At the fifth China Supercomputing Conference, ChinaSC 2023, several prominent players in the Chinese supercomputer industry unveiled the country's list of Top 100 supercomputers, reports ScienceNet.cn. Many of these machines aren't listed on the American-led global Top500.org supercomputing list, which isn't surprising given that China-based supercomputer submissions to the Top500 have come to a screeching halt for the highest-end systems due to concerns of attracting attention for increased US sanctions.
China is grappling with the impact of US sanctions on its supercomputing industry, but despite those interventions, it has already managed to build several exascale-class supercomputers. But even China's own list does not include the country's fastest ExaFLOP supercomputers; the upper echelons of China's supercomputing landscape remain shrouded behind a heavy veil of secrecy.
China's lack of Top500.org submissions underscores the ongoing separation of the Chinese supercomputing sector from the global high-performance computing (HPC) industry, despite most of those systems being powered by technology from US tech giants. Our analysis of the new list provides several insights into how China's broader supercomputing ecosystem continues to evolve despite US sanctions -- and outlines the US companies that continue to fuel China's objectives.
China's Top 100 Supercomputers
The list of China's Top 100 supercomputers includes machines deployed from 2010 to 2023, but 21 machines out of the Top 50 were deployed in the last two years, indicating that China's supercomputer sector continues to develop rather rapidly despite US efforts to contain the country's advances.
Notably, the average performance across all 100 supercomputing systems featured on this year's list has seen a significant increase, improving by 55% compared to last year, resulting from the deployment of several new high-performance systems in recent quarters.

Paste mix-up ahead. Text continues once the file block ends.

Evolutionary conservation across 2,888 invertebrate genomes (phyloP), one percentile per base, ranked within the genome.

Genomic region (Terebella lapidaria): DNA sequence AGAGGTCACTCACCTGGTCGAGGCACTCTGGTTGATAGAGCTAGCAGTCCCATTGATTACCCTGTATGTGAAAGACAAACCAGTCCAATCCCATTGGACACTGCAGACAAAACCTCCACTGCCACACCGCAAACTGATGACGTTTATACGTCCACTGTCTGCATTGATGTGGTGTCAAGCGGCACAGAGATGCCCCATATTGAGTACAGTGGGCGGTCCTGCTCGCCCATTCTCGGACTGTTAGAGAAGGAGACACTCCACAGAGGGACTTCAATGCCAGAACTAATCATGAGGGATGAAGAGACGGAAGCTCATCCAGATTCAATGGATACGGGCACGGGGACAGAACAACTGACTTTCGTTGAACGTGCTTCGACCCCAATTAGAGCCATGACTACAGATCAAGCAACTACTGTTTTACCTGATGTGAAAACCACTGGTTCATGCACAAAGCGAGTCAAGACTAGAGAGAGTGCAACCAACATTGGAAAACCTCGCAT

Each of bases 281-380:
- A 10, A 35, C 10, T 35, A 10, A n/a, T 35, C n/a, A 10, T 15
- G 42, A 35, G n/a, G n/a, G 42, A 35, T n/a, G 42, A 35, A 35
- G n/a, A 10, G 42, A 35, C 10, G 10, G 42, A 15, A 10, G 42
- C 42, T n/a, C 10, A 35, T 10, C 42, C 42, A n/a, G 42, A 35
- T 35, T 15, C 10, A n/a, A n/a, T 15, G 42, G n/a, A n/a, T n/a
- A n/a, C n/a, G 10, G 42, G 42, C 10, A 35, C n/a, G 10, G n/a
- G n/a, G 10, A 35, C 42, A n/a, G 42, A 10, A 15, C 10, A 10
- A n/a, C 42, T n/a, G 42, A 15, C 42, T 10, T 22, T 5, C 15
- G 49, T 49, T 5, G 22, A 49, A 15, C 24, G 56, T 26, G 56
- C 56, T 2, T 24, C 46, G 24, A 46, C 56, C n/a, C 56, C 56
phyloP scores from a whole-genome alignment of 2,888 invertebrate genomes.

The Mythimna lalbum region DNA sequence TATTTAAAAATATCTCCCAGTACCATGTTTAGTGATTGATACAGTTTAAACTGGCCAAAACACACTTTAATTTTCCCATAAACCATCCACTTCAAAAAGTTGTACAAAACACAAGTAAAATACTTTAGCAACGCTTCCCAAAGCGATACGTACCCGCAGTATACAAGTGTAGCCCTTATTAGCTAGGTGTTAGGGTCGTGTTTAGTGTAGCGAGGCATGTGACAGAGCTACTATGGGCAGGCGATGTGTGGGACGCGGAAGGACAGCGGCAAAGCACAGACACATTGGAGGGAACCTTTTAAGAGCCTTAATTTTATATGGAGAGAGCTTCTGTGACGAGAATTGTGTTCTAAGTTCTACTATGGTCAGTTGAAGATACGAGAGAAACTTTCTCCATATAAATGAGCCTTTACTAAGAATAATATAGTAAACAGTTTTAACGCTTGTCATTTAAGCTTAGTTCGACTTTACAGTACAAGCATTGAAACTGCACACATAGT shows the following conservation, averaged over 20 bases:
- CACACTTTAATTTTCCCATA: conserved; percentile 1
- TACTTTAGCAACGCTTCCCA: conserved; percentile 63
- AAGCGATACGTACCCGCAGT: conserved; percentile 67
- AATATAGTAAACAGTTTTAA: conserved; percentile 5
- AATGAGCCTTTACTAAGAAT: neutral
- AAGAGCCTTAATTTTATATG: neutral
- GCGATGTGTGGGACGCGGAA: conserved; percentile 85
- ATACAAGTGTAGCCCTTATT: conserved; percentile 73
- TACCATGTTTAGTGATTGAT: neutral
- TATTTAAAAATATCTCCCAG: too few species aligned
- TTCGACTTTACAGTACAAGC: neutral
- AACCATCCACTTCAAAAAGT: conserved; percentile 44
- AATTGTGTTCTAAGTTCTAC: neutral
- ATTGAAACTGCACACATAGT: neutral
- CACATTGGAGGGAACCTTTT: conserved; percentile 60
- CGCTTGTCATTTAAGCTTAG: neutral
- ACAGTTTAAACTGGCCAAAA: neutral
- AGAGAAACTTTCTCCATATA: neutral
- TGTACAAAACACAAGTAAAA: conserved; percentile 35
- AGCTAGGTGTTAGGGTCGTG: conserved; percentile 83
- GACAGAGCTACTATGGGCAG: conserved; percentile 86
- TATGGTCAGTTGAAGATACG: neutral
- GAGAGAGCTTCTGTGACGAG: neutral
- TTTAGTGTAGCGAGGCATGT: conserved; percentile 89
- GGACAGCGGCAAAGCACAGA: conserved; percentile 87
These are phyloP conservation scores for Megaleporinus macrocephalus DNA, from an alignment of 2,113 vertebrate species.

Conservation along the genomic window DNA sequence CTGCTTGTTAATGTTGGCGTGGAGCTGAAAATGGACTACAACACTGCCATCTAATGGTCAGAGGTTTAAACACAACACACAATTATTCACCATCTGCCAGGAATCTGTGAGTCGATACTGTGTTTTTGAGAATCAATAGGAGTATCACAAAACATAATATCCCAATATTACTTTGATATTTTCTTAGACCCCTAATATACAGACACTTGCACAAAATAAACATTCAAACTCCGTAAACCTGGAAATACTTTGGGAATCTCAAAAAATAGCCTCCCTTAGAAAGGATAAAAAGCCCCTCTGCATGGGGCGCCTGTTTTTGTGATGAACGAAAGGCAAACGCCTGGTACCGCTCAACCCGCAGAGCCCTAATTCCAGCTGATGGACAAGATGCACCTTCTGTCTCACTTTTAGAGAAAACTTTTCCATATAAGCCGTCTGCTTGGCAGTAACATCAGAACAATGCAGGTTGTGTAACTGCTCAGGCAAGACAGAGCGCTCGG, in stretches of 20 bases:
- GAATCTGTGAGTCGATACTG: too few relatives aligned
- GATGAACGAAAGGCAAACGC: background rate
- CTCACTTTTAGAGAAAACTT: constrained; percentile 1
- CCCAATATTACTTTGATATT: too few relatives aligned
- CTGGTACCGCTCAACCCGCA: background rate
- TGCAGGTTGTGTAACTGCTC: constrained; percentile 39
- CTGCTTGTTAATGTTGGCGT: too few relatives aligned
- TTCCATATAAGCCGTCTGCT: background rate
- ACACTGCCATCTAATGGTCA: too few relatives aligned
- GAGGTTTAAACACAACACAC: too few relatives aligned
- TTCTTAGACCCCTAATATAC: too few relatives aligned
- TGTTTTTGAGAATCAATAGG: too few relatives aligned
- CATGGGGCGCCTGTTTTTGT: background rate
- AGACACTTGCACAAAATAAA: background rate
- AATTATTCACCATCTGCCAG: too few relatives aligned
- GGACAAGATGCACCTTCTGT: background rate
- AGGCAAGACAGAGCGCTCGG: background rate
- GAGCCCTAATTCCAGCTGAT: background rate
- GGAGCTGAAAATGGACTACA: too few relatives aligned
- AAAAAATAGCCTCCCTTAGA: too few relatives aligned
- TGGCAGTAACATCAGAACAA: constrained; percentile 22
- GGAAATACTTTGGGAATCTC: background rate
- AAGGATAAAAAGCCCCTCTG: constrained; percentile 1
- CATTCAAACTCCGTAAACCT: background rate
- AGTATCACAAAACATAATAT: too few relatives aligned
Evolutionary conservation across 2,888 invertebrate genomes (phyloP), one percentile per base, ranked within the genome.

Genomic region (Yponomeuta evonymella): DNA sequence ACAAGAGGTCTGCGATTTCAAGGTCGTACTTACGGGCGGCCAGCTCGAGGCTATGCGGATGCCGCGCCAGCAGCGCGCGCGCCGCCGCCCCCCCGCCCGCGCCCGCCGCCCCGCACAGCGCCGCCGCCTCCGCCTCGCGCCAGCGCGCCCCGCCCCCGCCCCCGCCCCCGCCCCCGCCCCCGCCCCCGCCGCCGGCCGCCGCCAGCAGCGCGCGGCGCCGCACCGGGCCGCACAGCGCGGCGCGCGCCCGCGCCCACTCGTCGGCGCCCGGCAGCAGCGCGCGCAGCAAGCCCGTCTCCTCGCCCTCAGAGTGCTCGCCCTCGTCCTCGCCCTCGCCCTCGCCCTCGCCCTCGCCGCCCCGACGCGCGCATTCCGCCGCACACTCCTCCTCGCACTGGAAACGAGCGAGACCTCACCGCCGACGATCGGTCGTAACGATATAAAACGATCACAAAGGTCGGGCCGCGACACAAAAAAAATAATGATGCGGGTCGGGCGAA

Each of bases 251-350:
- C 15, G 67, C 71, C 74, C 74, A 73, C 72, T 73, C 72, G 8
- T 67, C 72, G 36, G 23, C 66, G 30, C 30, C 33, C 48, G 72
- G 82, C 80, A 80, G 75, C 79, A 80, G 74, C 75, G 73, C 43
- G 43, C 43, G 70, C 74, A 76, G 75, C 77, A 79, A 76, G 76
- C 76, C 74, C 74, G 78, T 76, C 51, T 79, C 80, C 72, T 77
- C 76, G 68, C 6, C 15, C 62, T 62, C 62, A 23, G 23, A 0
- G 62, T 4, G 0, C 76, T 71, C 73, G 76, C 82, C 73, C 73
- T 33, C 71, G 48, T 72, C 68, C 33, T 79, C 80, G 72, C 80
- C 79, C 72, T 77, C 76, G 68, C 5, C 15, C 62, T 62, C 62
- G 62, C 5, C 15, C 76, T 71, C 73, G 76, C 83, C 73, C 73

|Owner||Hardware||Rmax, PFLOPS||Rpeak, PFLOPS||CPU Cores||Efficiency (%)||Year of Deployment|
|Server Provider||Heterogeneous many-core processor||487.94||620||15974400||78.7||2023|
|Server Provider||CPU+GPU heterogeneous many-core processor||208.26||390||460000||53.4||2022|
|Server Provider||CPU+GPU heterogeneous many-core processor||125.04||240||285000||52.1||2021|
|National Parallel Computer Engineering Technology Research Center||40960*Sunway SW26010 260C at 1.45GHz||93.015||125.436||10649600||74.2||2016|
|Server Provider||CPU+GPU heterogeneous many-core processor||87.04||160||190000||51.2||2021|
China's fastest system is said to use a heterogeneous many-core processor architecture that delivers 487.94 FP64 PetaFLOPS (Rmax) of performance in the Linpack benchmark. That machine is essentially more powerful than Japan's Fugaku supercomputer (442 FP64 PetaFLOPS), the former No.1 supercomputer in the world. Still, it pales in comparison to the current leader, Frontier, which offers performance of 1,194 FP64 PetaFLOPS (1.194 ExaFLOPS). The system is also behind the Aurora and Eagle supercomputers, which are all deployed in the U.S. and offer 585.34 and 561.20 FP64 PetaFLOPS of performance, respectively.
Other systems in the Chinese Top 5 supercomputer list are noticeably slower, though their overall performance is still quite formidable. The second most powerful machine is 208.26 FP64 PetaFLOPS, whereas China's fifth most powerful supercomputer boasts 87.0.4 FP64 PetaFLOPS.
Notably, four systems in the Top 5 use a heterogeneous CPU + GPU computing architecture, and their owners didn't disclose exactly which hardware is employed. We speculate that these systems are based on industry-standard CPUs from AMD or Intel and compute GPUs from AMD or Nvidia. Still, these were likely supplied to China via unofficial grey channels, so their owners prefer not to disclose the specific hardware. In fact, the system owners even prefer to keep their names private, ostensibly to avoid scrutiny of their suppliers.
The Sunway-based machine deployed in the National Supercomputing Center in Wuxi in 2016 is the only well-known system from the Top 5. Below you can see the global results from the official American-led Top500 list, with US systems taking a comfortable lead due to the lack of new Chinese submissions.
|System/Owner||Hardware||Rmax, PFLOPS||Rpeak, PFLOPS||Cores||Power||Year of Deployment|
|Frontier, Oak Ridge National Laboratory||HPE Cray EX, AMD EPYC 64C 2GHz, AMD Instinct MI250X, Slingshot-11||1,194.00||1,679.82||8,699,904||22,703||2022|